The lack of access — and disparity between the number of girls and boys offline — poses serious risks that women will be left behind economically in an increasingly digitally connected world, the report from UNICEF said.
Adolescent girls and young women are being “shut out when it comes to digital skills,” it said.
About 78% of young men and teenage boys in the poorest countries are offline, according to UNICEF, which in its report examined data usage in 54 mostly low-income nations.
This translates to about 65 million adolescent girls and young women aged 15-24 who don’t have access to the internet, versus some 57 million of their male peers.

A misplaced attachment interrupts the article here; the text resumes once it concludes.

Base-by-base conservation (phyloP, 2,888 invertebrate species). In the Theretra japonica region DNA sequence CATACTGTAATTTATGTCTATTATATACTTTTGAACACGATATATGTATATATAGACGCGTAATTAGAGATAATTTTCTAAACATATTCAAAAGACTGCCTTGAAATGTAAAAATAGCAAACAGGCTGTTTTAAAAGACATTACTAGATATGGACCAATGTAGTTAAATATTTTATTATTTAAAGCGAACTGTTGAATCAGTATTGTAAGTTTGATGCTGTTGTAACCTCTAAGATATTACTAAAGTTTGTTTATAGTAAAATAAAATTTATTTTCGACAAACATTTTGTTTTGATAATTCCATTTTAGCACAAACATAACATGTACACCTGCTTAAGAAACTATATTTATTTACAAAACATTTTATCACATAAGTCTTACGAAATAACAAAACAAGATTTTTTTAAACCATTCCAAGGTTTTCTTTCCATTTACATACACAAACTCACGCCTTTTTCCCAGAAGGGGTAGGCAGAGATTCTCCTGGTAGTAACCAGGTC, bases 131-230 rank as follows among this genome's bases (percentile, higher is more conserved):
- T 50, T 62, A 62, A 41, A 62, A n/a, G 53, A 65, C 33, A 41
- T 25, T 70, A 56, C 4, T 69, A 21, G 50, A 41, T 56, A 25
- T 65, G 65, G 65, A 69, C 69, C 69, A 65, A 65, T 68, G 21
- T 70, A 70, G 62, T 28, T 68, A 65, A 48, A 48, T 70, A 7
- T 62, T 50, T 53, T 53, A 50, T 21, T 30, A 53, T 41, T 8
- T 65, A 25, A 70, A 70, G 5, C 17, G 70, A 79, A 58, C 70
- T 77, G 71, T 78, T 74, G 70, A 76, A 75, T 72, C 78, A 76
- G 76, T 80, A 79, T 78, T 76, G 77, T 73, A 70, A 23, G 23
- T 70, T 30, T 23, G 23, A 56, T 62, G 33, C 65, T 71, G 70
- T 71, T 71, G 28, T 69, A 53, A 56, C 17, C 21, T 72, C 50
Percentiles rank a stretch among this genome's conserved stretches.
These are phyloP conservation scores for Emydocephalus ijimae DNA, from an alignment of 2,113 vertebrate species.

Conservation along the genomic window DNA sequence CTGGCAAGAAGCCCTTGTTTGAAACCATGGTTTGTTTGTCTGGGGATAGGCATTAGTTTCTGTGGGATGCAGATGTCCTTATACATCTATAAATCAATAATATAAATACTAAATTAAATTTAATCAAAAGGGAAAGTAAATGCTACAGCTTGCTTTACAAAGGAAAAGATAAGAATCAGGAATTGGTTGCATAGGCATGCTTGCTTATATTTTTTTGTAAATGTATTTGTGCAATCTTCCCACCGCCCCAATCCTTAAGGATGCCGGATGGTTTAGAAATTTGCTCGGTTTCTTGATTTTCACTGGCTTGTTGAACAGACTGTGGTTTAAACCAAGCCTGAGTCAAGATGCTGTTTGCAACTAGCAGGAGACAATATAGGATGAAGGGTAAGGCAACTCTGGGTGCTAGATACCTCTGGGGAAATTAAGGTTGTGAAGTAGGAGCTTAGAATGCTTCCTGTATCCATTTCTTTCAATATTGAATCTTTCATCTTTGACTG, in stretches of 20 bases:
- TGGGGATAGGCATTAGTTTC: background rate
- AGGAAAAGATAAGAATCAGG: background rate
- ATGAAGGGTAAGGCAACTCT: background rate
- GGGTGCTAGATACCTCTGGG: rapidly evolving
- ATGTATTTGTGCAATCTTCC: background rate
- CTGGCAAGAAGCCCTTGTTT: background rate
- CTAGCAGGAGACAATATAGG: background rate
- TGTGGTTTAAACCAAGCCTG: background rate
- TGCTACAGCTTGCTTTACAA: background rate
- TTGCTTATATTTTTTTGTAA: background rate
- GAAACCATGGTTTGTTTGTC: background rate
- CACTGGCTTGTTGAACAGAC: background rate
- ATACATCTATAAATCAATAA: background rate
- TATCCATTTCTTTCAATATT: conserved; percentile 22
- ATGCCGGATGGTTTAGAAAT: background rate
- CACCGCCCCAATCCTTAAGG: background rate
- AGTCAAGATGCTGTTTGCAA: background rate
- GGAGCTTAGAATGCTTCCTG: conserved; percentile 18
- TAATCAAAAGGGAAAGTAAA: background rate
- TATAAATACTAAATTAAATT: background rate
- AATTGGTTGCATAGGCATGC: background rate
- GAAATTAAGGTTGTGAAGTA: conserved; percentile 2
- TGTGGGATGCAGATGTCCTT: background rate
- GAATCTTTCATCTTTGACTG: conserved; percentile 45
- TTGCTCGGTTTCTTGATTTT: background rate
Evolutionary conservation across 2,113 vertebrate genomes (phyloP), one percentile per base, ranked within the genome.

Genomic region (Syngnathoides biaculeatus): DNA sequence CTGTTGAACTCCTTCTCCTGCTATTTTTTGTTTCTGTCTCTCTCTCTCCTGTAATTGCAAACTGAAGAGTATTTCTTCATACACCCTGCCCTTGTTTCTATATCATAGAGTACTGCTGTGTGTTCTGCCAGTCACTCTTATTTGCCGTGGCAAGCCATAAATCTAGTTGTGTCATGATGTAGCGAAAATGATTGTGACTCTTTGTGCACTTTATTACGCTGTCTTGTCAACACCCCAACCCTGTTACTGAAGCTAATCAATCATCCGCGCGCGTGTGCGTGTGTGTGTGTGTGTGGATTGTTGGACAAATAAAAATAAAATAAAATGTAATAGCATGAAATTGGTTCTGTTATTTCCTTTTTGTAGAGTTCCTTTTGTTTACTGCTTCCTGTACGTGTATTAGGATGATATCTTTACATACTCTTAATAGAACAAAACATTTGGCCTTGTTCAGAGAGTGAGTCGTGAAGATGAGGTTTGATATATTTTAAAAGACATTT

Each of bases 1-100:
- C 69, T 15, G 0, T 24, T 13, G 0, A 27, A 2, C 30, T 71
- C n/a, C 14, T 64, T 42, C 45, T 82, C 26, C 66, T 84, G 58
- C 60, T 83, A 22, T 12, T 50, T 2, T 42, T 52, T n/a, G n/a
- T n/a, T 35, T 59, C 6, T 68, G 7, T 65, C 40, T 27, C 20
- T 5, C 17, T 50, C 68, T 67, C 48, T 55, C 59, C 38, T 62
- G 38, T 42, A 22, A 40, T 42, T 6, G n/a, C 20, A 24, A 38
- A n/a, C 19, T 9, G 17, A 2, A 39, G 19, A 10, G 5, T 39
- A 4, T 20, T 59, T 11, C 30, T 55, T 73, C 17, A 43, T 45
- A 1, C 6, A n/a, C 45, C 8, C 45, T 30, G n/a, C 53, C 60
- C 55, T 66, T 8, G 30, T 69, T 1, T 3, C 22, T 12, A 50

On average across 32 countries and territories, girls are 35% less likely than their male peers to have digital skills, including simple activities like copying or pasting files or folders, sending emails, or transferring files.
For example, even within the same home, girls are far less likely than boys to access, or be able to make full use of the internet and digital technologies. Across 41 countries and territories included in the analysis, households are much more likely to provide mobile phones for boys than girls.
Barriers to accessing opportunities to higher learning and the labor market, pervasive discriminatory gender norms and stereotypes, and concerns over online safety, may further restrict girls’ digital access and skills development, said UNICEF.